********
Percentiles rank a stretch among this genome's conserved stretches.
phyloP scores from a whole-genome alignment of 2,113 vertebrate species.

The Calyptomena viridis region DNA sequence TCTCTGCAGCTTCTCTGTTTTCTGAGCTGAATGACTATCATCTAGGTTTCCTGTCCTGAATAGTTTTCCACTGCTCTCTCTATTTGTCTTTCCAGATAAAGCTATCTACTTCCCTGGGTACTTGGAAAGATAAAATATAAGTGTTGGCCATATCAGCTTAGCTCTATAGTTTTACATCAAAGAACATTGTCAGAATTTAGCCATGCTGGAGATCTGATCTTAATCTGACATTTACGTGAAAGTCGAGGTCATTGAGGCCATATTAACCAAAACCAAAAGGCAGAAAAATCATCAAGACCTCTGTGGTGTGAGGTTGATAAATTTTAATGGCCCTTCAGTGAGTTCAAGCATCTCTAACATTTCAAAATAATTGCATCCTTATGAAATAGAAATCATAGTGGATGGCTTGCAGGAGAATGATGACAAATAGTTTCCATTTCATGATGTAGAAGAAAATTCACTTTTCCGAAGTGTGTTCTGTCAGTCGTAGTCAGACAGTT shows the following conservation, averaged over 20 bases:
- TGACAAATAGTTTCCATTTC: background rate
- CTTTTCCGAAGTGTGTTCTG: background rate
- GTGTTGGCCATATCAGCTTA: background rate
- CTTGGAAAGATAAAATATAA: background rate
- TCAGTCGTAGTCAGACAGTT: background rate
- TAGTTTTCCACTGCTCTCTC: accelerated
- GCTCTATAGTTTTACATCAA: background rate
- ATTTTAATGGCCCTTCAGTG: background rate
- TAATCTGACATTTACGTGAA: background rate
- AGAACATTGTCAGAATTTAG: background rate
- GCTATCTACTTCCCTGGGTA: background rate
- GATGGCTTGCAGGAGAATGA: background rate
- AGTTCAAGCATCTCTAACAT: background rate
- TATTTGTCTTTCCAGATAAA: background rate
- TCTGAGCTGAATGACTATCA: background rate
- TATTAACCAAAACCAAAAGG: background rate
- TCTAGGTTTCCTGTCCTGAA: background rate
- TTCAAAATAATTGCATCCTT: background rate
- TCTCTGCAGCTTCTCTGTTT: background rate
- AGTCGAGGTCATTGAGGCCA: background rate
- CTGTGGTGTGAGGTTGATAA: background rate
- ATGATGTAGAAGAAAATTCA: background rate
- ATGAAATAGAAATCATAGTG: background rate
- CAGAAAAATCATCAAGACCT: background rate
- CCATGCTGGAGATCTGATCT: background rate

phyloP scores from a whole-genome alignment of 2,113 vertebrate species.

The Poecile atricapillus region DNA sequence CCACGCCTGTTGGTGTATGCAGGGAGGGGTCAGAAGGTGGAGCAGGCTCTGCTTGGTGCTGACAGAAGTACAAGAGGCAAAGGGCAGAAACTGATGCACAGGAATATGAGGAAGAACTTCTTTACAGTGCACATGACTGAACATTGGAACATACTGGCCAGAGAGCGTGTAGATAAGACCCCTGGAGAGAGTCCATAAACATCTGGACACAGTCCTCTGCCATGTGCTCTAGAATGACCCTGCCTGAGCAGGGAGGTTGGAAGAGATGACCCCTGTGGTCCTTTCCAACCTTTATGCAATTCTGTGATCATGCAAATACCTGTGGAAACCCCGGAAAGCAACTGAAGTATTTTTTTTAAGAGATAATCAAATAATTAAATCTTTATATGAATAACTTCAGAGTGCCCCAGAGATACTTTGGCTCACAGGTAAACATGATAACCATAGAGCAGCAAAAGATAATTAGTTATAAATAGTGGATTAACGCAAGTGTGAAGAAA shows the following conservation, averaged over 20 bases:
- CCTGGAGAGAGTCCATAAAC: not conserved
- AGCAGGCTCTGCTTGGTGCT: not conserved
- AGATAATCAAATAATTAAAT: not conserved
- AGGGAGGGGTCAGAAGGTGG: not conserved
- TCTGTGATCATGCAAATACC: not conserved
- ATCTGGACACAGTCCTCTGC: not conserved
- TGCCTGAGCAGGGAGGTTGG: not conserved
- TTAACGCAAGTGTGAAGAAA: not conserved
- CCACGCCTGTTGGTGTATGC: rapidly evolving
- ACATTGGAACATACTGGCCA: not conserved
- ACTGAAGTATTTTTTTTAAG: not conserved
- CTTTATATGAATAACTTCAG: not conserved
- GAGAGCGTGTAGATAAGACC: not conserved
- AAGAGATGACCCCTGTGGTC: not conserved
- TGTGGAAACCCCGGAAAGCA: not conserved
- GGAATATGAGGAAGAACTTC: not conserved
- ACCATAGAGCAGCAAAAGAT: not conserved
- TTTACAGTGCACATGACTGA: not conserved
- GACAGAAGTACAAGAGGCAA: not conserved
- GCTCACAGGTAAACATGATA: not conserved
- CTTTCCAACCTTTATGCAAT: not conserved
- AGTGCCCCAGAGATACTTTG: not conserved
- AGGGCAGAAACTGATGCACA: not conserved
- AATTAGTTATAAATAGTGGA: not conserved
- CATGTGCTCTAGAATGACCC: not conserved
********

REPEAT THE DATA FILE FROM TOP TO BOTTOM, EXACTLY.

Percentiles rank a stretch among this genome's conserved stretches.
phyloP scores from a whole-genome alignment of 2,113 vertebrate species.

The Calyptomena viridis region DNA sequence TCTCTGCAGCTTCTCTGTTTTCTGAGCTGAATGACTATCATCTAGGTTTCCTGTCCTGAATAGTTTTCCACTGCTCTCTCTATTTGTCTTTCCAGATAAAGCTATCTACTTCCCTGGGTACTTGGAAAGATAAAATATAAGTGTTGGCCATATCAGCTTAGCTCTATAGTTTTACATCAAAGAACATTGTCAGAATTTAGCCATGCTGGAGATCTGATCTTAATCTGACATTTACGTGAAAGTCGAGGTCATTGAGGCCATATTAACCAAAACCAAAAGGCAGAAAAATCATCAAGACCTCTGTGGTGTGAGGTTGATAAATTTTAATGGCCCTTCAGTGAGTTCAAGCATCTCTAACATTTCAAAATAATTGCATCCTTATGAAATAGAAATCATAGTGGATGGCTTGCAGGAGAATGATGACAAATAGTTTCCATTTCATGATGTAGAAGAAAATTCACTTTTCCGAAGTGTGTTCTGTCAGTCGTAGTCAGACAGTT shows the following conservation, averaged over 20 bases:
- TGACAAATAGTTTCCATTTC: background rate
- CTTTTCCGAAGTGTGTTCTG: background rate
- GTGTTGGCCATATCAGCTTA: background rate
- CTTGGAAAGATAAAATATAA: background rate
- TCAGTCGTAGTCAGACAGTT: background rate
- TAGTTTTCCACTGCTCTCTC: accelerated
- GCTCTATAGTTTTACATCAA: background rate
- ATTTTAATGGCCCTTCAGTG: background rate
- TAATCTGACATTTACGTGAA: background rate
- AGAACATTGTCAGAATTTAG: background rate
- GCTATCTACTTCCCTGGGTA: background rate
- GATGGCTTGCAGGAGAATGA: background rate
- AGTTCAAGCATCTCTAACAT: background rate
- TATTTGTCTTTCCAGATAAA: background rate
- TCTGAGCTGAATGACTATCA: background rate
- TATTAACCAAAACCAAAAGG: background rate
- TCTAGGTTTCCTGTCCTGAA: background rate
- TTCAAAATAATTGCATCCTT: background rate
- TCTCTGCAGCTTCTCTGTTT: background rate
- AGTCGAGGTCATTGAGGCCA: background rate
- CTGTGGTGTGAGGTTGATAA: background rate
- ATGATGTAGAAGAAAATTCA: background rate
- ATGAAATAGAAATCATAGTG: background rate
- CAGAAAAATCATCAAGACCT: background rate
- CCATGCTGGAGATCTGATCT: background rate

phyloP scores from a whole-genome alignment of 2,113 vertebrate species.

The Poecile atricapillus region DNA sequence CCACGCCTGTTGGTGTATGCAGGGAGGGGTCAGAAGGTGGAGCAGGCTCTGCTTGGTGCTGACAGAAGTACAAGAGGCAAAGGGCAGAAACTGATGCACAGGAATATGAGGAAGAACTTCTTTACAGTGCACATGACTGAACATTGGAACATACTGGCCAGAGAGCGTGTAGATAAGACCCCTGGAGAGAGTCCATAAACATCTGGACACAGTCCTCTGCCATGTGCTCTAGAATGACCCTGCCTGAGCAGGGAGGTTGGAAGAGATGACCCCTGTGGTCCTTTCCAACCTTTATGCAATTCTGTGATCATGCAAATACCTGTGGAAACCCCGGAAAGCAACTGAAGTATTTTTTTTAAGAGATAATCAAATAATTAAATCTTTATATGAATAACTTCAGAGTGCCCCAGAGATACTTTGGCTCACAGGTAAACATGATAACCATAGAGCAGCAAAAGATAATTAGTTATAAATAGTGGATTAACGCAAGTGTGAAGAAA shows the following conservation, averaged over 20 bases:
- CCTGGAGAGAGTCCATAAAC: not conserved
- AGCAGGCTCTGCTTGGTGCT: not conserved
- AGATAATCAAATAATTAAAT: not conserved
- AGGGAGGGGTCAGAAGGTGG: not conserved
- TCTGTGATCATGCAAATACC: not conserved
- ATCTGGACACAGTCCTCTGC: not conserved
- TGCCTGAGCAGGGAGGTTGG: not conserved
- TTAACGCAAGTGTGAAGAAA: not conserved
- CCACGCCTGTTGGTGTATGC: rapidly evolving
- ACATTGGAACATACTGGCCA: not conserved
- ACTGAAGTATTTTTTTTAAG: not conserved
- CTTTATATGAATAACTTCAG: not conserved
- GAGAGCGTGTAGATAAGACC: not conserved
- AAGAGATGACCCCTGTGGTC: not conserved
- TGTGGAAACCCCGGAAAGCA: not conserved
- GGAATATGAGGAAGAACTTC: not conserved
- ACCATAGAGCAGCAAAAGAT: not conserved
- TTTACAGTGCACATGACTGA: not conserved
- GACAGAAGTACAAGAGGCAA: not conserved
- GCTCACAGGTAAACATGATA: not conserved
- CTTTCCAACCTTTATGCAAT: not conserved
- AGTGCCCCAGAGATACTTTG: not conserved
- AGGGCAGAAACTGATGCACA: not conserved
- AATTAGTTATAAATAGTGGA: not conserved
- CATGTGCTCTAGAATGACCC: not conserved